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Blood study shows high PFAS levels in Moose Creek residents from well water contamination

Moose Creek PFAS meeting 2022
Lieutenant Commander Brad Goodwin, Deputy Director for ATSDR's Office of Community Health and Hazard Assessment, left and Dr. Lori Verbrugge Alaska Representative for ATSDR, hear questions and concerns from Moose Creek residents whose groundwater has been contaminated by PFAS and PFOS.

Moose Creek is six miles south of North Pole on the Richardson Highway, and it is beautiful on a sunny June day. Inside the firehouse, federal health experts are discussing finding PFAS chemicals in the blood from local residents.

“The likely source of contamination was the use of firefighting foam from the, from the base that had been used probably as early as the 1980s,” said Lieutenant Commander Brad Goodwin, Deputy Director for ATSDR's Office of Community Health and Hazard Assessment. He’s wearing a uniform. He serves as part of the Public Health Service.

ATSDR is the Agency for Toxic Substances and Disease Registry. After the Air Force and the state found poison in the aquifer near Eielson Air Force Base, the agency wanted to know how much exposure local residents got.

In 2020, the agency asked the 600 or so residents of Moose Creek, which is on the same aquifer, to give blood and urine samples. 88 people did. A year later, they sent each participant the results -- There were per- and polyfluoroalkyl substances, or PFAS, in the samples. Some residents say they got sick.

“It's um, hard to say that any particular health outcome is caused by PFAS.”

Dr. Lori Verbrugge is a toxicologist, and the Regional Representative for ATSDR. Her office is in Anchorage.

“What's gotta be really frustrating for people to know that they've been exposed to something. And then hear that we don't have an answer about what it means for health,” Verbrugge said.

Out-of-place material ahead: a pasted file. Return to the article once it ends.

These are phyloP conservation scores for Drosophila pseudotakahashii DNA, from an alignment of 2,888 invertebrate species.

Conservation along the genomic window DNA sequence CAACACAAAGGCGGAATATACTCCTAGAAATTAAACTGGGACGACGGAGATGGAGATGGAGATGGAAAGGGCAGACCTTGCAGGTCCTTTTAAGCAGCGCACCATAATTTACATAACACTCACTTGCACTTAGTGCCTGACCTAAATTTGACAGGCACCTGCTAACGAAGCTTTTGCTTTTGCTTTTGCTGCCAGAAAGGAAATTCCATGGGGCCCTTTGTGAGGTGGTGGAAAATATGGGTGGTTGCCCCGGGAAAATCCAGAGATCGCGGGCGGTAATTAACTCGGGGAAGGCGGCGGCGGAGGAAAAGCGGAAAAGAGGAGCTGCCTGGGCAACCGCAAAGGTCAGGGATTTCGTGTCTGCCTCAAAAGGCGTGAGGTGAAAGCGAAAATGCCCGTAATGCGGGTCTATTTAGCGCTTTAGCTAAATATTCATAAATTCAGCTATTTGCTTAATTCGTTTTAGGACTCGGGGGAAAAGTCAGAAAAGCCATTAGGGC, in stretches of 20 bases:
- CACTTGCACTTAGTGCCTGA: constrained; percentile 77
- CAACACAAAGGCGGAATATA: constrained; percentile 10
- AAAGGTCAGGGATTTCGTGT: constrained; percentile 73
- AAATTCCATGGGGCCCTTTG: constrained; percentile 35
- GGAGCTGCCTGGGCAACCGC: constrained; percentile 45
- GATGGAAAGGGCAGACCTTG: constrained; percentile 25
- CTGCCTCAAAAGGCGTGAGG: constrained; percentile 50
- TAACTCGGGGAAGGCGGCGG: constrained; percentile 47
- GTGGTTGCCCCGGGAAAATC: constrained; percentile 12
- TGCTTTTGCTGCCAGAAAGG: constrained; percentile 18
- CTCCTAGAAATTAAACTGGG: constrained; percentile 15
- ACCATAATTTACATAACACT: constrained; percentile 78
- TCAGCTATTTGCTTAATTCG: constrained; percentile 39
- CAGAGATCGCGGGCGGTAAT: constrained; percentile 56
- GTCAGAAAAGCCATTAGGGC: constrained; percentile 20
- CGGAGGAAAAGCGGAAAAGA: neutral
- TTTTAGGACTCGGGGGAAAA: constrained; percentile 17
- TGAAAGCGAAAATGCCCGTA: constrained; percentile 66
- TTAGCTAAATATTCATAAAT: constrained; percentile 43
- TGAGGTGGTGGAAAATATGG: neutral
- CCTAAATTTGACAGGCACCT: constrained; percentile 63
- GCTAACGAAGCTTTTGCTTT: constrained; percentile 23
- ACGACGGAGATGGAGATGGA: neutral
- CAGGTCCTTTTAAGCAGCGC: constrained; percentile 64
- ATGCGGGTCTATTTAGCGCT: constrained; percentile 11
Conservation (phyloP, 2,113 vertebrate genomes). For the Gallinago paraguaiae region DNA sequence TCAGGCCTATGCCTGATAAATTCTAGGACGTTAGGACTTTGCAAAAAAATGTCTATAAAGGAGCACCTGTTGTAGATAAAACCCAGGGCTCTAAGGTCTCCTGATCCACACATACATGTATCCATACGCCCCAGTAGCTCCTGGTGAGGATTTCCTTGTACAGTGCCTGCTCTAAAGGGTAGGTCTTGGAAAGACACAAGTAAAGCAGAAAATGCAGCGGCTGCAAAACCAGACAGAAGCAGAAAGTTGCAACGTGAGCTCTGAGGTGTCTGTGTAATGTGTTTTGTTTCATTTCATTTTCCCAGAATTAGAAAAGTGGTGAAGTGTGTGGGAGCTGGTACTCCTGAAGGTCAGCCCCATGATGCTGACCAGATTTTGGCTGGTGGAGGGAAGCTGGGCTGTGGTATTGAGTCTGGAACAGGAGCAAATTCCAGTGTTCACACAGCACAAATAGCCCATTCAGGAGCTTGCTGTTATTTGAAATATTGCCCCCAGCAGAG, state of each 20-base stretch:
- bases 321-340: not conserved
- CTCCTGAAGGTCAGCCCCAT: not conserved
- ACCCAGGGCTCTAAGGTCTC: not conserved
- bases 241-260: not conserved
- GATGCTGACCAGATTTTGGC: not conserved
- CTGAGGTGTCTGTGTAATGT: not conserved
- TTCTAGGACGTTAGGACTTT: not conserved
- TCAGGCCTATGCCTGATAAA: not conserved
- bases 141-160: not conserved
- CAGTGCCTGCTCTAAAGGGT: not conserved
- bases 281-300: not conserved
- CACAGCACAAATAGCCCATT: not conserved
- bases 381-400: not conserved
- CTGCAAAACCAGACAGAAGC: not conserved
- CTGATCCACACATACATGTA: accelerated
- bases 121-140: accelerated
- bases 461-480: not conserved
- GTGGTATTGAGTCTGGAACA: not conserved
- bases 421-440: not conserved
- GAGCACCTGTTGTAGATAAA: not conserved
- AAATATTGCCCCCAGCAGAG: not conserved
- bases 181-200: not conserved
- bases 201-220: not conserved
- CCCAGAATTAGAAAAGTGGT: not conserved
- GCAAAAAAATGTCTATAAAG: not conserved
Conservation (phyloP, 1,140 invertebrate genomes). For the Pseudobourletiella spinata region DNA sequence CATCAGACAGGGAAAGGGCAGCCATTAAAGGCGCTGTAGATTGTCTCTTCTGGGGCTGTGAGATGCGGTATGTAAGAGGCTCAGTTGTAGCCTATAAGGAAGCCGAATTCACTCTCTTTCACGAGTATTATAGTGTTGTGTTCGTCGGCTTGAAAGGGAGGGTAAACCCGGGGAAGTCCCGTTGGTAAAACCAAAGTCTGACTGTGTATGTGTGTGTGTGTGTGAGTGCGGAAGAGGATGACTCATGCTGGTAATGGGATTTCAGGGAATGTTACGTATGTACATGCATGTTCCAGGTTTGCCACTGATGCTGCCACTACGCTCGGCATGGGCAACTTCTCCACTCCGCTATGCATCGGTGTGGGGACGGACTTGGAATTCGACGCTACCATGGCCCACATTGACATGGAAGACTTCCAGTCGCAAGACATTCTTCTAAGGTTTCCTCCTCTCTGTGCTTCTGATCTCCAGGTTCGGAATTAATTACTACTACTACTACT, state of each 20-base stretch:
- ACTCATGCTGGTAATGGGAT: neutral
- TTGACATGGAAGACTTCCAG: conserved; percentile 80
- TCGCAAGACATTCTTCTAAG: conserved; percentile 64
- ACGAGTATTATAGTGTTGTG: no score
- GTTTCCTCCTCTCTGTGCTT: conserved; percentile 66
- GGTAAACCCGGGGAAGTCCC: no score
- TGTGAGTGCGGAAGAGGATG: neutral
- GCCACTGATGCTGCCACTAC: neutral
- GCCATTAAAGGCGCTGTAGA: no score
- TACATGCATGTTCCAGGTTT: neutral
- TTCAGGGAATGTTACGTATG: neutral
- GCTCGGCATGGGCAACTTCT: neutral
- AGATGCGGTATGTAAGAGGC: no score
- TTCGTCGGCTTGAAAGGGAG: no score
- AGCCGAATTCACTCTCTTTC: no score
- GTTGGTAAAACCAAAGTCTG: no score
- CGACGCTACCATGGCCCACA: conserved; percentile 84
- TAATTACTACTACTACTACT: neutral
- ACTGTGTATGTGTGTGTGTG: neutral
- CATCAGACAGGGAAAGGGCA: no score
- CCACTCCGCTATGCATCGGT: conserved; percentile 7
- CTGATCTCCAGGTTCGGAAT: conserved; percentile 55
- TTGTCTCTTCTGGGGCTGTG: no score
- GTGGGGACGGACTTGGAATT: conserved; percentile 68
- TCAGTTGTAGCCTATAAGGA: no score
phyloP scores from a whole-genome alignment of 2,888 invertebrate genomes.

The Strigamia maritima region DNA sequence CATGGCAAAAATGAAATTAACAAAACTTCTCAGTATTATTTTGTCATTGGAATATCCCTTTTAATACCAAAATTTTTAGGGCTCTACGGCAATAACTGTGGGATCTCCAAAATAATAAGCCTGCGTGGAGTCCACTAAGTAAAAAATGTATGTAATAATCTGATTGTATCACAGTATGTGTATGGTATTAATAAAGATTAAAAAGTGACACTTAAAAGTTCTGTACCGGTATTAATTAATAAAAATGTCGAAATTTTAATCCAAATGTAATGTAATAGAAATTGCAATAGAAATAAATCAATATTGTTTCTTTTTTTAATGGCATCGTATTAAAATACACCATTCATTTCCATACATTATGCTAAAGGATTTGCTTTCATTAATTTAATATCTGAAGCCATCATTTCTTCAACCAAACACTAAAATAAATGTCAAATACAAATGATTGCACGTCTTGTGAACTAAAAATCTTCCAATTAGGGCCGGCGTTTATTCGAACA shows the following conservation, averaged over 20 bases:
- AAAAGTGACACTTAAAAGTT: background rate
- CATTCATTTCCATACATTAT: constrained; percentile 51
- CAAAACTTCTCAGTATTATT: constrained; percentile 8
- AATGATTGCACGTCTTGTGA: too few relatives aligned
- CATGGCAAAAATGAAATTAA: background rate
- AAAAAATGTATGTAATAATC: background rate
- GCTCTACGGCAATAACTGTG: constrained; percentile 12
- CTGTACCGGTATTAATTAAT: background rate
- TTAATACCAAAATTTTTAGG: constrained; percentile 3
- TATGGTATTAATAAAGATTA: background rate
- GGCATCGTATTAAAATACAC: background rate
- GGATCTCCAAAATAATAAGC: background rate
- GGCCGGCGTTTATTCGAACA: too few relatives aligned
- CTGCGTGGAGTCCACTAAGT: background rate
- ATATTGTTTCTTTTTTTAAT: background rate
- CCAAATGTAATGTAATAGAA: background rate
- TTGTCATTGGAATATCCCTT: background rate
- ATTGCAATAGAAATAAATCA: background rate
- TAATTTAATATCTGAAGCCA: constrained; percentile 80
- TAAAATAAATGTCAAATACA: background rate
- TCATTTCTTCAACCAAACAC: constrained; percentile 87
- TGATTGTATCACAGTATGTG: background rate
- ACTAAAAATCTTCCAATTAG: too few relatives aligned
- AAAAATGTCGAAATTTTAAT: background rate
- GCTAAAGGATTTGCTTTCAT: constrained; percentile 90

"...we can see where we're at on our blood tests, and mine was extremely high..."
Vic Linney, Moose Creek resident

ATSDR is doing only what’s called an “exposure assessment” which measures how much toxicity folks have picked up through drinking water from their wells.

They found that the level of two PFAS, perfluorohexane sulfonic acid (PFHxS) and perfluorooctane sulfonic acid (PFOS), were higher in the blood of Moose Creek residents than national levels.

The final PFAS exposure assessment report for Fairbanks, AK, is available here:

During the meeting, it is obvious how close Moose Creek is to Eielson Air Force Base, the source of the groundwater contamination.

The Air Force has taken several mitigation measures for residents, and the state Department of Environmental Conservation is monitoring the groundwater plume, to prevent anyone else from exposure.

Goodwin says the meetings this week are to update residents about the exposure assessment.

“We're hearing a lot of people with questions about in there, the current situation with the wells and connection to the city water, uh, getting questions about gardening. A lot of people have questions about health effects, but that's not something that we're able to answer with the exposure assessment that we conducted,” he said.

That would require a “health study”

“A health study is more detailed, more in depth, takes a lot longer to plan and, and get going, and longer to analyze the data. But from that, we combine the exposure measurements with, health information to be able to have a better understanding.”

Vic Linney is known for his gardens, which were threatened by the chemicals in the well water.

“I haven’t really changed anything, it’s just how I water, now. I don’t use the groundwater.”

How much the big PFAS molecules are not taken up by plants is still unknown, but in the Moose Creek study, residents who came into contact with soil had higher PFOS levels than their neighbors.

Linney says, like his neighbors, he’s felt some impact on his health.

“Basically it seems like you get more fatigue,” Linney said.

He says mitigation measures, like residents hooking up to alternative water systems, are helpful.

“Thank you for doing the studies and we can see where we're at on our blood tests. And mine was extremely high, but I know about it and I can do natural things to detox faster,” Linney said.

More on the agency and the PFAS studies is on its website: or call 1-800-CDC-INFO

A final meeting is being hosted by ATSDR online at 2 p.m. Tuesday. June 14 from 2:00 p.m. to 3:00 p.m. Those interested in participating can sign up here: